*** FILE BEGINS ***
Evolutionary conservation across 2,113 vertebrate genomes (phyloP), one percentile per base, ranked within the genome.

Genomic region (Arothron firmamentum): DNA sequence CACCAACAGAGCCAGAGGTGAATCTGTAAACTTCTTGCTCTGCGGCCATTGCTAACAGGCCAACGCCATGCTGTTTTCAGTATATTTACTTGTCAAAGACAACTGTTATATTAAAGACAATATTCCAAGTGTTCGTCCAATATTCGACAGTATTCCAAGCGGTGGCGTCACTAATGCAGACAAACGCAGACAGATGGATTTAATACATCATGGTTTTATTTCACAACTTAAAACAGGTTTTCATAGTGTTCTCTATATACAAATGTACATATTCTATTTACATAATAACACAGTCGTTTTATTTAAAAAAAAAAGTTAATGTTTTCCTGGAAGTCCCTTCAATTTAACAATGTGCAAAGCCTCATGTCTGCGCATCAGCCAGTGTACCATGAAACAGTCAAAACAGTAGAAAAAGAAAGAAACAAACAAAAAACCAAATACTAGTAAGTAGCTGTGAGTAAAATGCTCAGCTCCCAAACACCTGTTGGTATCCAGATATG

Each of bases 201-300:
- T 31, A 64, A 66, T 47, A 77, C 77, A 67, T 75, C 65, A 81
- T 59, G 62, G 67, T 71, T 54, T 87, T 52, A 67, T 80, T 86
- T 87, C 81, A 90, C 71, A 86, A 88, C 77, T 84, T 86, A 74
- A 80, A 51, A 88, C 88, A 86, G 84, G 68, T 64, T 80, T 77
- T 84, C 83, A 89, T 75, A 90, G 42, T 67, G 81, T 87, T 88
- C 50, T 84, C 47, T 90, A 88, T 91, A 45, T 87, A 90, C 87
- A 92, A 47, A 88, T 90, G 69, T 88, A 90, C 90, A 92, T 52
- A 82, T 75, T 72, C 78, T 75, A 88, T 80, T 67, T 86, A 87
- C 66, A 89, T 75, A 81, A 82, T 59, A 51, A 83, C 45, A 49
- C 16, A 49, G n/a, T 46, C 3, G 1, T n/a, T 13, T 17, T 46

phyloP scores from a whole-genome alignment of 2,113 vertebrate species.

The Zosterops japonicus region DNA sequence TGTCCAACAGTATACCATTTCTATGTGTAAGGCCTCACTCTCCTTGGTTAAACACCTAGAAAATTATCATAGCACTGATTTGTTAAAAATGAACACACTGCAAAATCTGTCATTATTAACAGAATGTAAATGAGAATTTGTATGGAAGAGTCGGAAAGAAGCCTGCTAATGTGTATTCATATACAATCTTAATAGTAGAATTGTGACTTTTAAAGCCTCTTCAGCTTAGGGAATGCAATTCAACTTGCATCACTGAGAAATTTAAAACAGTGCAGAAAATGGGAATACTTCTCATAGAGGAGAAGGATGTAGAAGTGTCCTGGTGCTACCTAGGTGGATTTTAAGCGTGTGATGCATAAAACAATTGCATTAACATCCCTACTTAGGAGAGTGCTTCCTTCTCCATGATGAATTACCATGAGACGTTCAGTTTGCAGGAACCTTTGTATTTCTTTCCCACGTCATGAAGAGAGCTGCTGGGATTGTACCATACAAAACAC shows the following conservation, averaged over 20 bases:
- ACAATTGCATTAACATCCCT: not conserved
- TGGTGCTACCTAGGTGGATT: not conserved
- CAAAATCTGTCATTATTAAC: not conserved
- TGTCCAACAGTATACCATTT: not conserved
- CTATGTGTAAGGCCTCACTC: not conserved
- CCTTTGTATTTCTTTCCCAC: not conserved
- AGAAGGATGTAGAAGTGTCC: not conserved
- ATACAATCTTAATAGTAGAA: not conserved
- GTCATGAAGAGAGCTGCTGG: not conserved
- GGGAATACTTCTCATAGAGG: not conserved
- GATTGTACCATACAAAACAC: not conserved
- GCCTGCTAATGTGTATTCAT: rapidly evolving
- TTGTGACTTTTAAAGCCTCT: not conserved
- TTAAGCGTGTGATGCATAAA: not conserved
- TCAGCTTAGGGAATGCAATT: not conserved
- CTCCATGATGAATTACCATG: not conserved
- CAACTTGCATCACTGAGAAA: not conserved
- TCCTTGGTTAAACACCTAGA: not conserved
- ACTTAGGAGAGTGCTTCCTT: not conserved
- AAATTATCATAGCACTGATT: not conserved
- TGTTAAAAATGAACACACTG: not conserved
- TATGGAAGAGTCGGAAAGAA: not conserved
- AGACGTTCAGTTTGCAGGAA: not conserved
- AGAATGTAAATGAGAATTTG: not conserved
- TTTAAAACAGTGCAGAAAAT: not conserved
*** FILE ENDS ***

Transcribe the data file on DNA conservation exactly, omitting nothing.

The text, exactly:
Evolutionary conservation across 2,113 vertebrate genomes (phyloP), one percentile per base, ranked within the genome.

Genomic region (Arothron firmamentum): DNA sequence CACCAACAGAGCCAGAGGTGAATCTGTAAACTTCTTGCTCTGCGGCCATTGCTAACAGGCCAACGCCATGCTGTTTTCAGTATATTTACTTGTCAAAGACAACTGTTATATTAAAGACAATATTCCAAGTGTTCGTCCAATATTCGACAGTATTCCAAGCGGTGGCGTCACTAATGCAGACAAACGCAGACAGATGGATTTAATACATCATGGTTTTATTTCACAACTTAAAACAGGTTTTCATAGTGTTCTCTATATACAAATGTACATATTCTATTTACATAATAACACAGTCGTTTTATTTAAAAAAAAAAGTTAATGTTTTCCTGGAAGTCCCTTCAATTTAACAATGTGCAAAGCCTCATGTCTGCGCATCAGCCAGTGTACCATGAAACAGTCAAAACAGTAGAAAAAGAAAGAAACAAACAAAAAACCAAATACTAGTAAGTAGCTGTGAGTAAAATGCTCAGCTCCCAAACACCTGTTGGTATCCAGATATG

Each of bases 201-300:
- T 31, A 64, A 66, T 47, A 77, C 77, A 67, T 75, C 65, A 81
- T 59, G 62, G 67, T 71, T 54, T 87, T 52, A 67, T 80, T 86
- T 87, C 81, A 90, C 71, A 86, A 88, C 77, T 84, T 86, A 74
- A 80, A 51, A 88, C 88, A 86, G 84, G 68, T 64, T 80, T 77
- T 84, C 83, A 89, T 75, A 90, G 42, T 67, G 81, T 87, T 88
- C 50, T 84, C 47, T 90, A 88, T 91, A 45, T 87, A 90, C 87
- A 92, A 47, A 88, T 90, G 69, T 88, A 90, C 90, A 92, T 52
- A 82, T 75, T 72, C 78, T 75, A 88, T 80, T 67, T 86, A 87
- C 66, A 89, T 75, A 81, A 82, T 59, A 51, A 83, C 45, A 49
- C 16, A 49, G n/a, T 46, C 3, G 1, T n/a, T 13, T 17, T 46

phyloP scores from a whole-genome alignment of 2,113 vertebrate species.

The Zosterops japonicus region DNA sequence TGTCCAACAGTATACCATTTCTATGTGTAAGGCCTCACTCTCCTTGGTTAAACACCTAGAAAATTATCATAGCACTGATTTGTTAAAAATGAACACACTGCAAAATCTGTCATTATTAACAGAATGTAAATGAGAATTTGTATGGAAGAGTCGGAAAGAAGCCTGCTAATGTGTATTCATATACAATCTTAATAGTAGAATTGTGACTTTTAAAGCCTCTTCAGCTTAGGGAATGCAATTCAACTTGCATCACTGAGAAATTTAAAACAGTGCAGAAAATGGGAATACTTCTCATAGAGGAGAAGGATGTAGAAGTGTCCTGGTGCTACCTAGGTGGATTTTAAGCGTGTGATGCATAAAACAATTGCATTAACATCCCTACTTAGGAGAGTGCTTCCTTCTCCATGATGAATTACCATGAGACGTTCAGTTTGCAGGAACCTTTGTATTTCTTTCCCACGTCATGAAGAGAGCTGCTGGGATTGTACCATACAAAACAC shows the following conservation, averaged over 20 bases:
- ACAATTGCATTAACATCCCT: not conserved
- TGGTGCTACCTAGGTGGATT: not conserved
- CAAAATCTGTCATTATTAAC: not conserved
- TGTCCAACAGTATACCATTT: not conserved
- CTATGTGTAAGGCCTCACTC: not conserved
- CCTTTGTATTTCTTTCCCAC: not conserved
- AGAAGGATGTAGAAGTGTCC: not conserved
- ATACAATCTTAATAGTAGAA: not conserved
- GTCATGAAGAGAGCTGCTGG: not conserved
- GGGAATACTTCTCATAGAGG: not conserved
- GATTGTACCATACAAAACAC: not conserved
- GCCTGCTAATGTGTATTCAT: rapidly evolving
- TTGTGACTTTTAAAGCCTCT: not conserved
- TTAAGCGTGTGATGCATAAA: not conserved
- TCAGCTTAGGGAATGCAATT: not conserved
- CTCCATGATGAATTACCATG: not conserved
- CAACTTGCATCACTGAGAAA: not conserved
- TCCTTGGTTAAACACCTAGA: not conserved
- ACTTAGGAGAGTGCTTCCTT: not conserved
- AAATTATCATAGCACTGATT: not conserved
- TGTTAAAAATGAACACACTG: not conserved
- TATGGAAGAGTCGGAAAGAA: not conserved
- AGACGTTCAGTTTGCAGGAA: not conserved
- AGAATGTAAATGAGAATTTG: not conserved
- TTTAAAACAGTGCAGAAAAT: not conserved